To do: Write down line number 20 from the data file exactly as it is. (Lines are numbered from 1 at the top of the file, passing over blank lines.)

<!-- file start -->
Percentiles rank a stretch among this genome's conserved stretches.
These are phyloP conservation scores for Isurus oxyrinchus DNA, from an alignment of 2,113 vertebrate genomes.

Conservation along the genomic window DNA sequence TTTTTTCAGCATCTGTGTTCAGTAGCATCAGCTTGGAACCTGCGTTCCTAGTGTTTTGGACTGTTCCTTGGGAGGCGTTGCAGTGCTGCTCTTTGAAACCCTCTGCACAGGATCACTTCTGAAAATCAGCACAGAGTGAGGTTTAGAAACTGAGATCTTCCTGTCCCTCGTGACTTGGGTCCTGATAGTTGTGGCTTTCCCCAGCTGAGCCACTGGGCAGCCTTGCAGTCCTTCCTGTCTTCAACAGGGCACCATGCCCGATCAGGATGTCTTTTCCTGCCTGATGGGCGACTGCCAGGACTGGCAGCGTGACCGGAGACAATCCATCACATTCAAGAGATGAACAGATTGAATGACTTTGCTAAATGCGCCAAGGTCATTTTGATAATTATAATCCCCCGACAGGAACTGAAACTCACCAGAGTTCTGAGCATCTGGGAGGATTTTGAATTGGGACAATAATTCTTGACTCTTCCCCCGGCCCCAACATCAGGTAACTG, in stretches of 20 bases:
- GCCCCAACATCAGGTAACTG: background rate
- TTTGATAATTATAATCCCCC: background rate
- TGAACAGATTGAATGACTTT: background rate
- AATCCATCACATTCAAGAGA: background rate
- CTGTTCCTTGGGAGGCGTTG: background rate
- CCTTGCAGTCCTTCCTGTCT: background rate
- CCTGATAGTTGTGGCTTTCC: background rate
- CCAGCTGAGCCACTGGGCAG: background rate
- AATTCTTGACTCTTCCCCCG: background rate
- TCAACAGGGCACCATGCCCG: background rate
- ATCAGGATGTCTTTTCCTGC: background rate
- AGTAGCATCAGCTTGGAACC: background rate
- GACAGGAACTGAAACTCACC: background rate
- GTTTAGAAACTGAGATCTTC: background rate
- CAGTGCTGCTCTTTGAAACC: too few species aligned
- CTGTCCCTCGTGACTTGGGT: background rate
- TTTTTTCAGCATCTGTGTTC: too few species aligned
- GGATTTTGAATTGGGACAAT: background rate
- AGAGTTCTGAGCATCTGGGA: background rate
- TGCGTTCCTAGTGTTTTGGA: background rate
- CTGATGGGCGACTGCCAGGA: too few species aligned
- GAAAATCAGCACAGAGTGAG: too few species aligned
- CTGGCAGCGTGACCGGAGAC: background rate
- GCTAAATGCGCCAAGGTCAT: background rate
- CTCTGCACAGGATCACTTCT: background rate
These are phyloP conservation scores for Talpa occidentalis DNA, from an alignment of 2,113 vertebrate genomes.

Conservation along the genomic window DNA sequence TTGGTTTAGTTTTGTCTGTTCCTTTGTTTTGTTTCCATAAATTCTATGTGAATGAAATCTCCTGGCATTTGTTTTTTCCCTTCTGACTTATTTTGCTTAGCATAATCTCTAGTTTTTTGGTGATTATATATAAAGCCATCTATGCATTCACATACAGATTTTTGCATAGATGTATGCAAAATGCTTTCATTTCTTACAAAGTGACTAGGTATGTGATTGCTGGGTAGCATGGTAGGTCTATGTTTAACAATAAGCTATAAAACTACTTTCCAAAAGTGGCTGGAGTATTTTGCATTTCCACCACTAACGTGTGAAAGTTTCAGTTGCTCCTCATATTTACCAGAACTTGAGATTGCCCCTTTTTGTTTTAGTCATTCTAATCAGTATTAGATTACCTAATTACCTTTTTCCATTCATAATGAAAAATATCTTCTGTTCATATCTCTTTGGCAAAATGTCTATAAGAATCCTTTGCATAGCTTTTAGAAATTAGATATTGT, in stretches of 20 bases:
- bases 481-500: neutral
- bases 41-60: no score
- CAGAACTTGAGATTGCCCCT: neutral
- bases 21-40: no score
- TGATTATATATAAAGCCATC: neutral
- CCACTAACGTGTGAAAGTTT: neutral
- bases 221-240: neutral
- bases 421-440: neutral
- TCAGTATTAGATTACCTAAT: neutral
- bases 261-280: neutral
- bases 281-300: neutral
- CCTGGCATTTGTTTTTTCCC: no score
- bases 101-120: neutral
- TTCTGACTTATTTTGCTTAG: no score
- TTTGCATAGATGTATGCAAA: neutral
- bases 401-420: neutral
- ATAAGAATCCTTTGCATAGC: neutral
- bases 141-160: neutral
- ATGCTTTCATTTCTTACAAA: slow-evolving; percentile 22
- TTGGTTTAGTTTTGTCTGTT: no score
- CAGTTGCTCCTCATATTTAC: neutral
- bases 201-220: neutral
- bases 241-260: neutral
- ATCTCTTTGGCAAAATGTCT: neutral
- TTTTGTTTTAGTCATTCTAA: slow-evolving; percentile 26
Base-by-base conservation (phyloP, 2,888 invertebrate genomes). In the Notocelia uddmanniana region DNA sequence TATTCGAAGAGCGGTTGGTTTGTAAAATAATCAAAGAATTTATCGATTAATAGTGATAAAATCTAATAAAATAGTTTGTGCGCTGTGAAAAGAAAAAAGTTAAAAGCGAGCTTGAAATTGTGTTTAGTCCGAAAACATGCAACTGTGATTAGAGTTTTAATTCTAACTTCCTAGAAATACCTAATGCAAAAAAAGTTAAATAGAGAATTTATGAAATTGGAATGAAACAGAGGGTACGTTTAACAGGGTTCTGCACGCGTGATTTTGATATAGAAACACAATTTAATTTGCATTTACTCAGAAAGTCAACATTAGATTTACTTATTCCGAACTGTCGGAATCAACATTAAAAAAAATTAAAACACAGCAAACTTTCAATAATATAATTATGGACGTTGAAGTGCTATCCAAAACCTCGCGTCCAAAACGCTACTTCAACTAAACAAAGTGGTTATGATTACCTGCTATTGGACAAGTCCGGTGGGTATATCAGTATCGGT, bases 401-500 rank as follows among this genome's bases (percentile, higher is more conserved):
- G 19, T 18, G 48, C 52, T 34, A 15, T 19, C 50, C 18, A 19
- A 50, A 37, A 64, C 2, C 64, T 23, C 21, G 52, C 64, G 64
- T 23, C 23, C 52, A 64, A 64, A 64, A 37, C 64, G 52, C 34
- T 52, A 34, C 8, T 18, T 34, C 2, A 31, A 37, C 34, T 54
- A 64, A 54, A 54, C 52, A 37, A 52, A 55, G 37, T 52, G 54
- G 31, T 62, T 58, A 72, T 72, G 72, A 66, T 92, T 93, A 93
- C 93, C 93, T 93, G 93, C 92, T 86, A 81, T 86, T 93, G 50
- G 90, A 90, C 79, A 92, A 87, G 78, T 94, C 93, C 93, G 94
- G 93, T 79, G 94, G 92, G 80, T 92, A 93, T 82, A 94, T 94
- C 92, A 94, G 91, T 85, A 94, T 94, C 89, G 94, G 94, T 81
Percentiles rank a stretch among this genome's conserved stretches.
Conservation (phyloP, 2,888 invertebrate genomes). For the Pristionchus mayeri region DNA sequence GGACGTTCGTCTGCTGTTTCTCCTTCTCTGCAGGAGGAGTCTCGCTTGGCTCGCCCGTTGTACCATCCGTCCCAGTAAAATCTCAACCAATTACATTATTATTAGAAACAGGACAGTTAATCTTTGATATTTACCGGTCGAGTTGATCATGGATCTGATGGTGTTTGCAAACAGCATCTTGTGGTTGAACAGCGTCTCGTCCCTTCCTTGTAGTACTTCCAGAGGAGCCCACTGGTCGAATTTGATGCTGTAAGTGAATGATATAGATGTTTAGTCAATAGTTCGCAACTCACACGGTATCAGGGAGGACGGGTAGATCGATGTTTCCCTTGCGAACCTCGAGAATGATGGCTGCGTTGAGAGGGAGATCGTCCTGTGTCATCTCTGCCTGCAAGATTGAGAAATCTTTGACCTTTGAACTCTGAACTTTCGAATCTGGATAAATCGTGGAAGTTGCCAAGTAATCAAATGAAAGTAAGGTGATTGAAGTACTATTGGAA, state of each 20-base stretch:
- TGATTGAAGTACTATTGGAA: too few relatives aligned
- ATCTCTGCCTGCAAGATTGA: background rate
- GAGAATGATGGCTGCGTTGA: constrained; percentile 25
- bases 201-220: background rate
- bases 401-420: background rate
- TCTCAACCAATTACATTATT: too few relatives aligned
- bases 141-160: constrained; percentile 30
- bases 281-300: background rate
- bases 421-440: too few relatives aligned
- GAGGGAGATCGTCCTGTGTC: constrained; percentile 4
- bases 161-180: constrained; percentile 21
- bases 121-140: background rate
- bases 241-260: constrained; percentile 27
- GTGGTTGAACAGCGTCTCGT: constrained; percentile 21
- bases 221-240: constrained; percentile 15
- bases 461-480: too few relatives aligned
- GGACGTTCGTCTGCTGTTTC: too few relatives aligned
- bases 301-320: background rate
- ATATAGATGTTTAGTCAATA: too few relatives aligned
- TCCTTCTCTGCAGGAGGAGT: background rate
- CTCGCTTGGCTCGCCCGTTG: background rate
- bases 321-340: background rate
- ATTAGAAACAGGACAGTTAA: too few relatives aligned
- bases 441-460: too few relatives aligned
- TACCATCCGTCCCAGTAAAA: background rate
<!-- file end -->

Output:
- TTTTTTCAGCATCTGTGTTC: too few species aligned